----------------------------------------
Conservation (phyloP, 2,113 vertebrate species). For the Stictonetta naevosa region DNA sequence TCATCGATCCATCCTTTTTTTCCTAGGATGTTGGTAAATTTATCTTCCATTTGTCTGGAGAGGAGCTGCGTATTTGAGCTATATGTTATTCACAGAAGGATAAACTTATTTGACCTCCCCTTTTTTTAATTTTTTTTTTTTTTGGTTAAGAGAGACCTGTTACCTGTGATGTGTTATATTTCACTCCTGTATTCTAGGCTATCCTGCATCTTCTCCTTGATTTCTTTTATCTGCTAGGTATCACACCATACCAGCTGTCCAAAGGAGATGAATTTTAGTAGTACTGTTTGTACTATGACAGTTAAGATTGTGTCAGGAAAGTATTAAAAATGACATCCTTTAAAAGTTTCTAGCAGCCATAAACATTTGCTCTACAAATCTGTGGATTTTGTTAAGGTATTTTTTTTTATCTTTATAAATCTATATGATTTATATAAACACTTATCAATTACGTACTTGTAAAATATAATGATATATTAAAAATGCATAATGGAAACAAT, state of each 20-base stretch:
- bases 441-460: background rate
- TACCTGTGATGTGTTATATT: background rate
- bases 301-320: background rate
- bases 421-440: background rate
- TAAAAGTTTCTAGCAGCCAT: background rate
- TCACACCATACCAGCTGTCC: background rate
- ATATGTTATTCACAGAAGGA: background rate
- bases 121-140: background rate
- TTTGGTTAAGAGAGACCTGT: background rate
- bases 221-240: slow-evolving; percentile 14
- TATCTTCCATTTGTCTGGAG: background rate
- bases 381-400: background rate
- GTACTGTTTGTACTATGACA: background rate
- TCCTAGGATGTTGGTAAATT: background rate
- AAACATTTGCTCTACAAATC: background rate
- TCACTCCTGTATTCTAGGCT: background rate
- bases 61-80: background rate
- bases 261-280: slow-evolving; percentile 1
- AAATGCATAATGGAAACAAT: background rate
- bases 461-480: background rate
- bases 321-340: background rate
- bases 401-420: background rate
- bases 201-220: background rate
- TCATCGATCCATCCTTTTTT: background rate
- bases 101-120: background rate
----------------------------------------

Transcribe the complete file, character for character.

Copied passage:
Conservation (phyloP, 2,113 vertebrate species). For the Stictonetta naevosa region DNA sequence TCATCGATCCATCCTTTTTTTCCTAGGATGTTGGTAAATTTATCTTCCATTTGTCTGGAGAGGAGCTGCGTATTTGAGCTATATGTTATTCACAGAAGGATAAACTTATTTGACCTCCCCTTTTTTTAATTTTTTTTTTTTTTGGTTAAGAGAGACCTGTTACCTGTGATGTGTTATATTTCACTCCTGTATTCTAGGCTATCCTGCATCTTCTCCTTGATTTCTTTTATCTGCTAGGTATCACACCATACCAGCTGTCCAAAGGAGATGAATTTTAGTAGTACTGTTTGTACTATGACAGTTAAGATTGTGTCAGGAAAGTATTAAAAATGACATCCTTTAAAAGTTTCTAGCAGCCATAAACATTTGCTCTACAAATCTGTGGATTTTGTTAAGGTATTTTTTTTTATCTTTATAAATCTATATGATTTATATAAACACTTATCAATTACGTACTTGTAAAATATAATGATATATTAAAAATGCATAATGGAAACAAT, state of each 20-base stretch:
- bases 441-460: background rate
- TACCTGTGATGTGTTATATT: background rate
- bases 301-320: background rate
- bases 421-440: background rate
- TAAAAGTTTCTAGCAGCCAT: background rate
- TCACACCATACCAGCTGTCC: background rate
- ATATGTTATTCACAGAAGGA: background rate
- bases 121-140: background rate
- TTTGGTTAAGAGAGACCTGT: background rate
- bases 221-240: slow-evolving; percentile 14
- TATCTTCCATTTGTCTGGAG: background rate
- bases 381-400: background rate
- GTACTGTTTGTACTATGACA: background rate
- TCCTAGGATGTTGGTAAATT: background rate
- AAACATTTGCTCTACAAATC: background rate
- TCACTCCTGTATTCTAGGCT: background rate
- bases 61-80: background rate
- bases 261-280: slow-evolving; percentile 1
- AAATGCATAATGGAAACAAT: background rate
- bases 461-480: background rate
- bases 321-340: background rate
- bases 401-420: background rate
- bases 201-220: background rate
- TCATCGATCCATCCTTTTTT: background rate
- bases 101-120: background rate